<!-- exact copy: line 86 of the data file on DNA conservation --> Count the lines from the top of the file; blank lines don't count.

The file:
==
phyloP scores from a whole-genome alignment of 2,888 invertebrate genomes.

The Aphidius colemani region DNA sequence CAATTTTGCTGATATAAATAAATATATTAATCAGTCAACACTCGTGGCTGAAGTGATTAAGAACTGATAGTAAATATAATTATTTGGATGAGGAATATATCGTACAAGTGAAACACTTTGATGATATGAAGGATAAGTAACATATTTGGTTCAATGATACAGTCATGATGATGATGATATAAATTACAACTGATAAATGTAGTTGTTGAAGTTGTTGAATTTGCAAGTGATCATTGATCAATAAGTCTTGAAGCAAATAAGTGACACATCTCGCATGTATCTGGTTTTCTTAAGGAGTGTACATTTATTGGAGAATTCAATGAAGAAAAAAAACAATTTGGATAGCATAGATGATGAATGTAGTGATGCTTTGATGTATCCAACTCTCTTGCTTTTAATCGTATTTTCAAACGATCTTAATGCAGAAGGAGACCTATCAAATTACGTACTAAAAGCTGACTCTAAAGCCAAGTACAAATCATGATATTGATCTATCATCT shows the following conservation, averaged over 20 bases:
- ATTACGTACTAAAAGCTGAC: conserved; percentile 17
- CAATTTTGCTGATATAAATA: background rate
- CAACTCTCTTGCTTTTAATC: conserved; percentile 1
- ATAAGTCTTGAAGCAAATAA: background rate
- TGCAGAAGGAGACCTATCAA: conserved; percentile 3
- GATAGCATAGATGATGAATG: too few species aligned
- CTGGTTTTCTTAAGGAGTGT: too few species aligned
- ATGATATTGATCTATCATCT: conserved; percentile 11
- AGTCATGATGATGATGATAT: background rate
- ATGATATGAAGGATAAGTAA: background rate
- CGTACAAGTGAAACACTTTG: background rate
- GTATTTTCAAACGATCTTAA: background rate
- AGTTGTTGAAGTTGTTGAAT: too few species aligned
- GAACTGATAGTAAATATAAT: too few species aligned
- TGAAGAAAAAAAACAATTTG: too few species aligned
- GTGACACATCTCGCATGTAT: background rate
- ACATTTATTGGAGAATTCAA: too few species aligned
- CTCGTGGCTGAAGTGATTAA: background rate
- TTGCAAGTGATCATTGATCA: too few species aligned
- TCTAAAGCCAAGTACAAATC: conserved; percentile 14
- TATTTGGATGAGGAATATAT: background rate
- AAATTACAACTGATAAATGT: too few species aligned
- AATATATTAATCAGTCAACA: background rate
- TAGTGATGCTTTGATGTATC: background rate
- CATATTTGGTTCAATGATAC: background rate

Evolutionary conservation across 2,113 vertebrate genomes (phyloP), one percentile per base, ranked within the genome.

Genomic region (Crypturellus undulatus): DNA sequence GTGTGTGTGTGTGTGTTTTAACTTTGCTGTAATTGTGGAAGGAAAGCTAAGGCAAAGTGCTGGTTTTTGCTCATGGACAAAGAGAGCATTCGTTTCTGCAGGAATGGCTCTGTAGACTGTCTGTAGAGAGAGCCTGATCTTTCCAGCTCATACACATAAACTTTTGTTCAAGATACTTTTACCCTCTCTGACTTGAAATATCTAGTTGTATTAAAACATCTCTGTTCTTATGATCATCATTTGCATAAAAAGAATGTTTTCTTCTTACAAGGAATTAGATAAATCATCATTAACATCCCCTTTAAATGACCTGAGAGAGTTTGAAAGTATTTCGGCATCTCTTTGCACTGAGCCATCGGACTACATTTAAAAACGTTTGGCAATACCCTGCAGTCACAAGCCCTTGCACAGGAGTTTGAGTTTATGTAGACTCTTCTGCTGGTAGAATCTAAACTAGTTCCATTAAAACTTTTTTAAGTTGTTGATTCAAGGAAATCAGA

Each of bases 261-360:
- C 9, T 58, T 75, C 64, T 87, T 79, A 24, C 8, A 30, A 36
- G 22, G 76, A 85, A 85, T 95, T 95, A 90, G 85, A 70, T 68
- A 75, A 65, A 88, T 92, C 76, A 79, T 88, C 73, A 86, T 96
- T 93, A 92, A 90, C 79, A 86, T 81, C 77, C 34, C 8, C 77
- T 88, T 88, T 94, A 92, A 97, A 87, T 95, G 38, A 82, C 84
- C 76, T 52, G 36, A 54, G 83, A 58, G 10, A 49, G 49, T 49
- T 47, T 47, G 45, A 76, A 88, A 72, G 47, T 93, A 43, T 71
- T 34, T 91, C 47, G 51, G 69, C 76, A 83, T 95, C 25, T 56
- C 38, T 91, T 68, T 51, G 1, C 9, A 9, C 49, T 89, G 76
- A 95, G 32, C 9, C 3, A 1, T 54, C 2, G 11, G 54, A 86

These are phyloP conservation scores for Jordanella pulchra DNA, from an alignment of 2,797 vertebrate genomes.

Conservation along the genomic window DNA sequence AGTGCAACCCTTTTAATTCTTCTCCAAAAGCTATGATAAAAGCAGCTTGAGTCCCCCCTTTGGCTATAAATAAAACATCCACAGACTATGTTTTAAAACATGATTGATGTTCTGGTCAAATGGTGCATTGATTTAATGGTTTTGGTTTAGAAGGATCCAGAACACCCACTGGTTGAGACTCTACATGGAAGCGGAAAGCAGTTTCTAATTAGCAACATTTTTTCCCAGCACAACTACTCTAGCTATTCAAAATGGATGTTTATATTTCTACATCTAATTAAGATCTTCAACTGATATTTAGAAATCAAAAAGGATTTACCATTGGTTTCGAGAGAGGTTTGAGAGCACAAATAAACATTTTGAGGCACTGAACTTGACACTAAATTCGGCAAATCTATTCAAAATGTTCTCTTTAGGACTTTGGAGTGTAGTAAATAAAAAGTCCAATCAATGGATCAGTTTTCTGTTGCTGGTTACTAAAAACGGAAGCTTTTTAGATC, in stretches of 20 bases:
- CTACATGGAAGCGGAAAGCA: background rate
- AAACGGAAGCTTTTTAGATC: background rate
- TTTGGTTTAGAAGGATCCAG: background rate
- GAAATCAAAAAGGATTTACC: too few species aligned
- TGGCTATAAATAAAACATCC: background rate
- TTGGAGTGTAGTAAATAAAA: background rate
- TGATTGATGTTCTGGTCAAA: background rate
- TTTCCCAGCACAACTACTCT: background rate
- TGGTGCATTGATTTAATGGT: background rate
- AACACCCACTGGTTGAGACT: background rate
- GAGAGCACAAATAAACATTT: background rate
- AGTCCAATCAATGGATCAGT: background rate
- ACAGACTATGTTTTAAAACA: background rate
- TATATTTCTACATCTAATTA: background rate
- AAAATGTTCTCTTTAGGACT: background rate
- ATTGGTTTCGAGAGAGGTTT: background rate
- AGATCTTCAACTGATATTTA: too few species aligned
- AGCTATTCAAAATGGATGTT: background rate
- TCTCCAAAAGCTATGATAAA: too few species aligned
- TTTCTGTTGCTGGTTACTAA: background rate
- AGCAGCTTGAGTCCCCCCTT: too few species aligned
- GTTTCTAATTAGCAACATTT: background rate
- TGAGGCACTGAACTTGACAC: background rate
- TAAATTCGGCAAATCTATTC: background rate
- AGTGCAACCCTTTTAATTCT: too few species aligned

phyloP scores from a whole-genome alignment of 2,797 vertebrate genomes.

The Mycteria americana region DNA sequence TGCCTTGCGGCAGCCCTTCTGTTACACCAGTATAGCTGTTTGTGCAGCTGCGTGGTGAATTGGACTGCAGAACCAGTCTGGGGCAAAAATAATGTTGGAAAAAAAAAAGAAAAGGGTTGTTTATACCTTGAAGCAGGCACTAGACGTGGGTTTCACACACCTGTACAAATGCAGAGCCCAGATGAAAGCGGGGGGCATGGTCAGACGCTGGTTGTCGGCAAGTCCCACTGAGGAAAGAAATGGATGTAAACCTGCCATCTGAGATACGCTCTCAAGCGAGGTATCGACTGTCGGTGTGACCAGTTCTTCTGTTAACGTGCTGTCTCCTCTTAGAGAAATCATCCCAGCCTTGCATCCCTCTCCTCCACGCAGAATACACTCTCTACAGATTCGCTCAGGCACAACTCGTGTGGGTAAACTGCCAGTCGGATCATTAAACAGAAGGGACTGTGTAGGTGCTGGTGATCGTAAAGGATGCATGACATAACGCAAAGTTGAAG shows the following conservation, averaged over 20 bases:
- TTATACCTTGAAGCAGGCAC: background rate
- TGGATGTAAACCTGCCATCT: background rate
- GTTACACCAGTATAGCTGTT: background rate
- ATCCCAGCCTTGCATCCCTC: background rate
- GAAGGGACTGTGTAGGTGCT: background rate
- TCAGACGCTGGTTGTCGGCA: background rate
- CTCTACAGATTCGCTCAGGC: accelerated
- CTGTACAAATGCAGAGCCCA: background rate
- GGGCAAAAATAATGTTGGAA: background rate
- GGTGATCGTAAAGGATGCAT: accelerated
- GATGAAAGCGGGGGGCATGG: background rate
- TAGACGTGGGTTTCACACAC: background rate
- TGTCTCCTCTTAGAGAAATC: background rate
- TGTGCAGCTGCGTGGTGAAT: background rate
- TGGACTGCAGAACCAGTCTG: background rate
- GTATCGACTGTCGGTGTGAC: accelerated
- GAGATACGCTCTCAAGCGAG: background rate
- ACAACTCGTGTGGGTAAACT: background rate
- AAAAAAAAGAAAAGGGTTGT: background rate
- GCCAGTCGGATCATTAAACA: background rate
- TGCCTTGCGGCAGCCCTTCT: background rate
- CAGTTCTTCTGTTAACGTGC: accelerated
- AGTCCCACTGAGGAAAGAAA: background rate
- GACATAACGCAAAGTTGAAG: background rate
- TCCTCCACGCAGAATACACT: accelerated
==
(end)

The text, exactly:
- GAGATACGCTCTCAAGCGAG: background rate